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DC Booster IC

Discussion in 'General Electronics Discussion' started by AMushrow, Nov 3, 2012.

  1. AMushrow

    AMushrow

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    Nov 3, 2012
    DC Booster IC - Help Needed

    I'm trying to make use of the LT1303 IC to boost 5v to 9v but I've come into a couple of problems, the first is that unless I add a small resistor to Vin the chip gets very hot and the ouput voltage drops. The second is that the output voltage drops depending on the load.

    The goal is to power 2 2.3" 7-segment displays from 4 aa batteries, but as more segments come on the volage from the IC drops and the displays dim (or potentially go off).

    Does anybody know of something i've missed, I've not done a lot of electronics stuff some I'm not entitrely certain.

    I'm following the circuit at the top of Pg 9 from the datasheet ( http://cds.linear.com/docs/Datasheet/lt1303.pdf) with R2 at 120k and R1 at 18k which should give me around 9.5v but with a 10 ohm resitor on Vin I get 8.5v and as more segments on the display are lit the voltage drops further.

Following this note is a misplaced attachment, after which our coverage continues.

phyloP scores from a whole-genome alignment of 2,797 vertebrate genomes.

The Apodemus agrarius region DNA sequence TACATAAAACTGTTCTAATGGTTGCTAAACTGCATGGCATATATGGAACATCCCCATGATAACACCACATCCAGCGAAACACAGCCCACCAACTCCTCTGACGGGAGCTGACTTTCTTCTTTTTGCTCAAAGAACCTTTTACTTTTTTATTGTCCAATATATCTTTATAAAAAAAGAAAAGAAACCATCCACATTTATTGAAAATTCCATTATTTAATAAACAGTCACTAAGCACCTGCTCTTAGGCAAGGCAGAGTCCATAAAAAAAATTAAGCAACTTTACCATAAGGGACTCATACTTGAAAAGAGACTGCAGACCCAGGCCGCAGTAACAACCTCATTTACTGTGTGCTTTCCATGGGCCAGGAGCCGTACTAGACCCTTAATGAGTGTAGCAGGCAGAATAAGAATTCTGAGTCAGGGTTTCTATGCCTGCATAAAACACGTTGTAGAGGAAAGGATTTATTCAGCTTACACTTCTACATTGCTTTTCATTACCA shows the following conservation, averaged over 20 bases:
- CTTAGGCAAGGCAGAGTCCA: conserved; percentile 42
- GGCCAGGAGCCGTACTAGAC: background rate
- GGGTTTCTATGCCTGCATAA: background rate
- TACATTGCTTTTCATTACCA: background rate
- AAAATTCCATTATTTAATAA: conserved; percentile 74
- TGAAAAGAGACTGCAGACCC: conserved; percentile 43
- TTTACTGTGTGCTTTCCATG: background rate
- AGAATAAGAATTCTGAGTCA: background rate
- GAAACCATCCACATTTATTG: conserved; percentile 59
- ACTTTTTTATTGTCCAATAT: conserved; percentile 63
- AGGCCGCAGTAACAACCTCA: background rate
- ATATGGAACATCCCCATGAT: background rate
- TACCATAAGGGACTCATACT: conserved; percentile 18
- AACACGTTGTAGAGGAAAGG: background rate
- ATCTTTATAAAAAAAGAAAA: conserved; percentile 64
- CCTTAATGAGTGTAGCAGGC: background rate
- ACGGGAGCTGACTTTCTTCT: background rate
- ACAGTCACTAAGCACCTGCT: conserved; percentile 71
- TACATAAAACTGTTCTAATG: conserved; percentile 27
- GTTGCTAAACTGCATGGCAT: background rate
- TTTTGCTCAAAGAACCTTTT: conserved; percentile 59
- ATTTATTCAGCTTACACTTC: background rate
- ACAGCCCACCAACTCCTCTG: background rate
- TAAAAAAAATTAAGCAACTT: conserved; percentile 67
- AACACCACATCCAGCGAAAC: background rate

Last edited: Nov 3, 2012
  2. bountyhunter

    bountyhunter

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    Mar 9, 2012
    Do you have a good switching quality cap near the input pin of the IC? That's critically important. Increase it's size and see if it helps.

    Also: what is the current capability source powering it? A boost tries to draw very high peak currents, if the source can't supply it, it will not work right.

    The symptoms sound like the source is collapsing under load.
     
    Last edited: Nov 3, 2012
  3. AMushrow

    AMushrow

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    Nov 3, 2012
    The circuit is currently being powered by a usb emergency charger which gives my 5v at up to 2.1A but it's currently only drawing 175 - 200mA
    There's a 100uF capacitor at Vin that I've doubled up to 200 uF with no difference.

    With no segments of the display lit I get 8.5v out drawing 175mA at the battery, lighting up one segment puts us at 198mA but the voltage drops to 7.2v lighting further segments has less of an impact to the voltage but it still drops.
     
  4. bountyhunter

    bountyhunter

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    Mar 9, 2012
    You need to measure the input currents, DC and peaks. It may be the peaks are high enough to trip the 5V supply's current limit.